I had the opportunity to reflect on both my father and mother during many Naikan retreats over the past 28 years. I had turbulent relationships with both my parents during my childhood, but I credit Naikan reflection for opening my eyes and my heart to my parent’s love, and for moving me to a place of greater acceptance that was, in part, built upon the recognition of my own limitations and faults. My own weaknesses as a parent are prominent. My father’s devotion to me is an ideal that I strive for in my devotion to my daughters. And, to be honest, both my children are much easier to parent than I was.
Not everyone will have the opportunity to reflect on their parents while their parents are alive. But when we reflect on them we have an opportunity to rewrite our stories so they more accurately represent the original draft – the draft that took place in reality, rather than our minds. We can create a story more grounded in fact and less tainted by the emotional coloring of our confusion, anxiety, resentment and anger as we unfolded into adults.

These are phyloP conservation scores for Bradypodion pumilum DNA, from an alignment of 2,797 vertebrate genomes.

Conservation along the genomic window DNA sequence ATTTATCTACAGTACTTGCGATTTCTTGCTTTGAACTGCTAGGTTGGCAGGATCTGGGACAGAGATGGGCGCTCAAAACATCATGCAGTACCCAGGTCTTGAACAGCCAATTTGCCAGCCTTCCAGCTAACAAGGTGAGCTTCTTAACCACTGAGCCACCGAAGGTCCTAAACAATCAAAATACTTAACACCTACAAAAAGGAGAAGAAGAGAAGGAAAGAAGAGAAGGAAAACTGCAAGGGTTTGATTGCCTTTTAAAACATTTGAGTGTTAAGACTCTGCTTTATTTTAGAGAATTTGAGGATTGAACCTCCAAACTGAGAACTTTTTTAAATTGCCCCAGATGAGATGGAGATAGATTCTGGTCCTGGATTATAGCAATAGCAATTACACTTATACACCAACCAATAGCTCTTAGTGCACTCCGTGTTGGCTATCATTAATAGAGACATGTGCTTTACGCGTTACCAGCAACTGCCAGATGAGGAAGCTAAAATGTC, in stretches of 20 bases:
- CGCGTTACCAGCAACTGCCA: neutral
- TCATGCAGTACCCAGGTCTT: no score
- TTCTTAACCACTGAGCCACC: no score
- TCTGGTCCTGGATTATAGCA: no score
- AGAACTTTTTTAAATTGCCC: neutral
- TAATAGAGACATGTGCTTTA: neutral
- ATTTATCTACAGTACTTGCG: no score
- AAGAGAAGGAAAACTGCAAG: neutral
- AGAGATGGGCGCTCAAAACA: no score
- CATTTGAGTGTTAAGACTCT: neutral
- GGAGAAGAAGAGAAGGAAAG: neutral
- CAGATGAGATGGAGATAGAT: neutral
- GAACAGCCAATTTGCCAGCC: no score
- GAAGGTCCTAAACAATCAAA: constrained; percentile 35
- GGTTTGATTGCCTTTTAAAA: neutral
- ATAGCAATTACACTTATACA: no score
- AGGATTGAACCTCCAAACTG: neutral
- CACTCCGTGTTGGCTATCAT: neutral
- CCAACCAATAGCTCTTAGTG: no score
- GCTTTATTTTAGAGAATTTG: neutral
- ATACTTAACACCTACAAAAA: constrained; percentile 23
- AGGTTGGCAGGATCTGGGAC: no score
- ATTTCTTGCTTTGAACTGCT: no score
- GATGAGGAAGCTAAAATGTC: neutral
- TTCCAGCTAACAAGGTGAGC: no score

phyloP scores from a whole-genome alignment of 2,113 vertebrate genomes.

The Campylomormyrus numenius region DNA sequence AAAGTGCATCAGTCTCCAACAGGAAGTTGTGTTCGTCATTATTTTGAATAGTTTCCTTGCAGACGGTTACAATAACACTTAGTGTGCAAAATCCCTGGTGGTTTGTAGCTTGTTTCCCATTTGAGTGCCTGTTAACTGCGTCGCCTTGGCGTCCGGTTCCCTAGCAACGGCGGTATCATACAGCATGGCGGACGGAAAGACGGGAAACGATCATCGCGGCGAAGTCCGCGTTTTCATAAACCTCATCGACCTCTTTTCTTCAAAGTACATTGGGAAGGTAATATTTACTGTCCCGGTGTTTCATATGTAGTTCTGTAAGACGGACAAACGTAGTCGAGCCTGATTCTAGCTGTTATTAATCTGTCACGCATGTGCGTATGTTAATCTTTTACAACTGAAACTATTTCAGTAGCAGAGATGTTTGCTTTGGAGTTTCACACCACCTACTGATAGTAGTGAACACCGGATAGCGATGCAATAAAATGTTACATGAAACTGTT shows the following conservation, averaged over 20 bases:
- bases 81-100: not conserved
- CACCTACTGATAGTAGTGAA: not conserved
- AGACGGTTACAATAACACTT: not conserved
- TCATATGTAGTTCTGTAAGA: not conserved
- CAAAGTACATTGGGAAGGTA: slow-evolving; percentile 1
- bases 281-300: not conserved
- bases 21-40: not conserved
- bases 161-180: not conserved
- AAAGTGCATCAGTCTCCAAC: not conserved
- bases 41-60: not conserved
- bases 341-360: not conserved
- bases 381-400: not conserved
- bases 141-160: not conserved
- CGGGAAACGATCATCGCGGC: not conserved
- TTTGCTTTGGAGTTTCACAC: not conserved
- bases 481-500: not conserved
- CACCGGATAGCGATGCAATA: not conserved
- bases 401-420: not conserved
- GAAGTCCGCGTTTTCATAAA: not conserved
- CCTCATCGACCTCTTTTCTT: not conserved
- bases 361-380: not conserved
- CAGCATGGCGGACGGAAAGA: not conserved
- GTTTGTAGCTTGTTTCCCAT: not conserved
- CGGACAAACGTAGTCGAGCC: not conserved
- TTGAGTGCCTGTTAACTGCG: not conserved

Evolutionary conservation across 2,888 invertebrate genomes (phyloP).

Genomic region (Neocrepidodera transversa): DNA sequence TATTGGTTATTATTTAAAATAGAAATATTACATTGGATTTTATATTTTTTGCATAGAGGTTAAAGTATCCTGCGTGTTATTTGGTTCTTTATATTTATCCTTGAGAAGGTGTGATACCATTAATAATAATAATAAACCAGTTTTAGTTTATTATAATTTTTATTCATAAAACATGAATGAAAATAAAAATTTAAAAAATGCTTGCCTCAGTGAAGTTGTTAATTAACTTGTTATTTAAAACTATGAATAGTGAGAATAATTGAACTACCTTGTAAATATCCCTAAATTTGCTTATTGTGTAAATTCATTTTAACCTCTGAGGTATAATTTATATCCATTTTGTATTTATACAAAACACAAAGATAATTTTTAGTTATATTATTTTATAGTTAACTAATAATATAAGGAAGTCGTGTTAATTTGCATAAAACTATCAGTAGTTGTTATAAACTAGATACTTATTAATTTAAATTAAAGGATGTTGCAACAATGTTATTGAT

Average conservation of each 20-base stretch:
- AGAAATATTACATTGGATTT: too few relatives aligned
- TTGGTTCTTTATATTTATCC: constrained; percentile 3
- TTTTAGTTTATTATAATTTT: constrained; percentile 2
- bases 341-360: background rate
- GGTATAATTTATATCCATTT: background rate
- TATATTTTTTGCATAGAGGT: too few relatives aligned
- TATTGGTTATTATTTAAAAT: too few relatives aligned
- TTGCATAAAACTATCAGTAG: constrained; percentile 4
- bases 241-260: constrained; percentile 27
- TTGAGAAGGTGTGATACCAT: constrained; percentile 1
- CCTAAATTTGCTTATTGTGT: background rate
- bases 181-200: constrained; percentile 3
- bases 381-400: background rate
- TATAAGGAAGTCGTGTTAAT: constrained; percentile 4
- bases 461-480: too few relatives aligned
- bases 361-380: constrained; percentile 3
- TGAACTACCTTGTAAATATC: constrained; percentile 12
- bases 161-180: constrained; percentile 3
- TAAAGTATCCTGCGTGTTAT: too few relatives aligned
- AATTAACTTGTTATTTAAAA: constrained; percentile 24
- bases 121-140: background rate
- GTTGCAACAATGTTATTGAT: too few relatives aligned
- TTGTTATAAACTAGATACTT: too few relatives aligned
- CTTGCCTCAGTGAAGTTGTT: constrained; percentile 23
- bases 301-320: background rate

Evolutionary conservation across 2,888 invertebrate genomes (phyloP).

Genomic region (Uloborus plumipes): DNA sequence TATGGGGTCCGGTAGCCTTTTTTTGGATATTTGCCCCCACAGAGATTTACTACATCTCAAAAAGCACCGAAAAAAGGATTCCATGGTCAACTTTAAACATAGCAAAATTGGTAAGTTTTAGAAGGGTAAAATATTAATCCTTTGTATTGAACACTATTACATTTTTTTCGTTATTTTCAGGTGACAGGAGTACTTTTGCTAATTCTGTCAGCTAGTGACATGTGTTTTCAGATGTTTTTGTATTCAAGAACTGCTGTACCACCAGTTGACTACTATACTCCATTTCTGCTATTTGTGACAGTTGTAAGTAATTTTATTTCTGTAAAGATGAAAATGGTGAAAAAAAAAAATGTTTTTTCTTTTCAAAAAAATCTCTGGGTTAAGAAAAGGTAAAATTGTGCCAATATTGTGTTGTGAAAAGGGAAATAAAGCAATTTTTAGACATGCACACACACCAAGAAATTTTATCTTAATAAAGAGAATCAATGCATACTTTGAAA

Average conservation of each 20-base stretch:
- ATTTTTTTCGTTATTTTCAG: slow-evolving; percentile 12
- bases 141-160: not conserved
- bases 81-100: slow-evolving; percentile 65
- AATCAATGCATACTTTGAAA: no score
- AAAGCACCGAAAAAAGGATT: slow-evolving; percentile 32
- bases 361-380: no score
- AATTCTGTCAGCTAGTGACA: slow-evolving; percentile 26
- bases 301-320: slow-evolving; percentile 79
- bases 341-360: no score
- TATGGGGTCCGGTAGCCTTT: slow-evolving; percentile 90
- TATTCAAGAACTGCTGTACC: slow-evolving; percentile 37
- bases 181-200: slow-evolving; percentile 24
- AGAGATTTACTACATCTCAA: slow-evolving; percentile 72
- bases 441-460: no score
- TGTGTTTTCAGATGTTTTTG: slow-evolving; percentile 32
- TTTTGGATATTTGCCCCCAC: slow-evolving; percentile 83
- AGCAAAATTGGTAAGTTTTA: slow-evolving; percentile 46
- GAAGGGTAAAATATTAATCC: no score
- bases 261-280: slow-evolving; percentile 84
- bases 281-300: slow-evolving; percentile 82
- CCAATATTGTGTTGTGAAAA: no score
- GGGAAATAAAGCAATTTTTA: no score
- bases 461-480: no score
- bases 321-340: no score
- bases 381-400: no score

There is nothing in Naikan reflection that condones violence or abuse by a parent towards a child. Spiritual and psychological contemplation is not designed to deny our suffering, for we all have suffered. In fact, it’s the recognition that we all have suffered that allows us to be released from the illusion that somehow our suffering is special — somehow it is worse than the suffering of others.
When we see people at work or social gatherings, we see people making their best effort to function despite the suffering that occupies their life in the present and past. We easily make the mistake that these people “have their act together.” But in reality, in the privacy of their bedrooms, in the confidential corners of their relationships, and in the recesses of a mind which harbors their fears, anxieties and regrets about life, they suffer as well.
One of the gifts of Naikan, of quiet contemplation, is that it allows us to see beyond our suffering into how we were cared for and loved. And sometimes, it allows us to see suffering itself as having been the messenger of grace. For many of us, this discovery can only be made in retrospect. For some of us, self-reflection will paint the way we understand the present, and open doors to a future that would otherwise have remained bolted shut.
Excerpted from Question Your Life: Naikan Self-Reflection and the Transformation of Our Stories by Gregg Krech (editor), 2017.